Bayesian Modeling and Computation for Networks

2008 2010


This PIMS funded collaborative research group focuses on Bayesian methods for network analysis, paying special attention to model design and computational issues of learning and inference. Bayesian inference is an approach to statistics in which all forms of uncertainty are expressed in terms of probability. Non-Bayesian approaches to inference have dominated statistical theory and practice for most of the past century, but the last two decades have seen a reemergence of Bayesian statistical inference. This is mainly due to the dramatic increase in computer power and the availability of new computational tools, including variational techniques, Markov chain Monte Carlo (MCMC) and sequential Monte Carlo (SMC). Bayesian modeling has become common practice as it provides a powerful method for coping with very complex stochastic domains, including networks. Networks are widely used to represent data on relations between interacting actors or nodes. Among many things, they can be used to describe social networks, genetic regulatory networks, computer networks, and sensor networks. In these settings, traditional independence assumptions are blatantly inappropriate; the structure of relationships between the data must be taken into account. As a result, there has been increasing research developing techniques for incorporating network structures into machine learning and statistics. This collaborative research group will bring together researchers working on Bayesian modeling for networks from different communities, thereby fostering collaborations and intellectual exchange. Our hope is that this will result in novel modeling approaches, diverse applications, and new research directions. In particular we will focus on three main problems: social networks, regulatory networks and sensor networks. Even though the three problems share many similar features, both in terms of modeling and computation, they are usually treated separately.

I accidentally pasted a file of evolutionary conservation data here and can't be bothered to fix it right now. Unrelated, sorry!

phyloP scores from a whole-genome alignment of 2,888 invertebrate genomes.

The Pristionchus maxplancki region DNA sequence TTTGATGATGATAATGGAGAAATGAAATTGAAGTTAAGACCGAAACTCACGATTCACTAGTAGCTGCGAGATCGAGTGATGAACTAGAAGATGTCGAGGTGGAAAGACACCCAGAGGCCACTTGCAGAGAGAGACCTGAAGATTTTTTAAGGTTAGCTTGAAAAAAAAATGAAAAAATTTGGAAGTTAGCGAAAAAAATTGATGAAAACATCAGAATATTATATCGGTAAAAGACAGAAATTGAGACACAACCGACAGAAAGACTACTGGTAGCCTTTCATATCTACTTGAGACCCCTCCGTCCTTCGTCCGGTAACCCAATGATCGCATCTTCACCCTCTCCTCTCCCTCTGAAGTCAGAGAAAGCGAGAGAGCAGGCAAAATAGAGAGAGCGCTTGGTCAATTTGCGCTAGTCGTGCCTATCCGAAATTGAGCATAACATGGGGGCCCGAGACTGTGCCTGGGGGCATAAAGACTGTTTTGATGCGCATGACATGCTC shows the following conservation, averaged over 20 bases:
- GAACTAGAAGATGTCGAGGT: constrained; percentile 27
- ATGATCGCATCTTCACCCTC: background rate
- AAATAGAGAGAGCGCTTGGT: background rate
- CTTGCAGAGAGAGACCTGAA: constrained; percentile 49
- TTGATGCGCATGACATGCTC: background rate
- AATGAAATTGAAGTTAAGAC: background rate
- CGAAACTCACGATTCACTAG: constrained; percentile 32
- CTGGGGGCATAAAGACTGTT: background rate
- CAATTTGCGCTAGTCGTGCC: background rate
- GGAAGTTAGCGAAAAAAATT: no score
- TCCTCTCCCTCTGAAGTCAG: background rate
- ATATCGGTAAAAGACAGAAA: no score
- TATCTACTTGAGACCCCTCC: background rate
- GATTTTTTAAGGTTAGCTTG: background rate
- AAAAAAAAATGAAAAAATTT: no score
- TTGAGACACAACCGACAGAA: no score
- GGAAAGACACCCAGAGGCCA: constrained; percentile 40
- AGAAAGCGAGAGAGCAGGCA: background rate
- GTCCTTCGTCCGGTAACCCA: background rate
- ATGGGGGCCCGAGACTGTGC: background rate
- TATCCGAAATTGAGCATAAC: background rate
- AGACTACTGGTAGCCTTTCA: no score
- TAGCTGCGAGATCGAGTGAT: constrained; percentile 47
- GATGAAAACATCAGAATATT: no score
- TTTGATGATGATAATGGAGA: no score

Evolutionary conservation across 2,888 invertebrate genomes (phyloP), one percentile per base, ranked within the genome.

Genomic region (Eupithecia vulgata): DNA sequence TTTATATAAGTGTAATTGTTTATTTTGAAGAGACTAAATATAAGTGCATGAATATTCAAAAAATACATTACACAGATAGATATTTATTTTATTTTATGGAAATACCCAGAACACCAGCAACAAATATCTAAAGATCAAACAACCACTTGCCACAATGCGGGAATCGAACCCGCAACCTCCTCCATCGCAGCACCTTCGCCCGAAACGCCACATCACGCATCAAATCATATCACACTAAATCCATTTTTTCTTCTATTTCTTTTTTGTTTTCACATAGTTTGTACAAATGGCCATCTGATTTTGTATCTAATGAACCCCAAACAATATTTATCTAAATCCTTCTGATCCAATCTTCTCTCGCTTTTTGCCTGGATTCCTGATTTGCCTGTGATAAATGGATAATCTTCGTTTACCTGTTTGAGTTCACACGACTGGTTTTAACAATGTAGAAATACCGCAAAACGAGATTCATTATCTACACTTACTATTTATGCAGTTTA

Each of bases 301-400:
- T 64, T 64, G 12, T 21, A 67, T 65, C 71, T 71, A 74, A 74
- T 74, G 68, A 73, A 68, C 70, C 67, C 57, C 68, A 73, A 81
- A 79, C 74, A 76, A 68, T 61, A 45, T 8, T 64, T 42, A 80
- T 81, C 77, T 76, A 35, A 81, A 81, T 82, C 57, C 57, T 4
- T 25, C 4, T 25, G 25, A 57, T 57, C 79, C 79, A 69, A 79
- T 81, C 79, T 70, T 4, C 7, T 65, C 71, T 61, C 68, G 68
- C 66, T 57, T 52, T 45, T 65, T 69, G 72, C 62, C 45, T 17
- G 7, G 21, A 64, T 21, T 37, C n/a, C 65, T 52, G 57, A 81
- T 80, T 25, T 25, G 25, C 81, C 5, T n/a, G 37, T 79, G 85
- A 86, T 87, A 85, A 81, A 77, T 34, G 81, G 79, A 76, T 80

CRG Leaders

Participating Faculty

Post-Doc and Students funded by PIMS


  • Radu Craiu (Statistics, University of Toronto) April 15-23, 2008. Radu gave a talk on "Learn from Thy Neighbour: Parallel-Chain Adaptive MCMC" on April 15; click here for more details.
  • Francesca Dominici and Giovanni Parmigiani (Biostatistics, Harvard), April, 2010

Distinguished Visitor: Prof. Sylvia Richardson (Imperial College, London), UW, October, 2010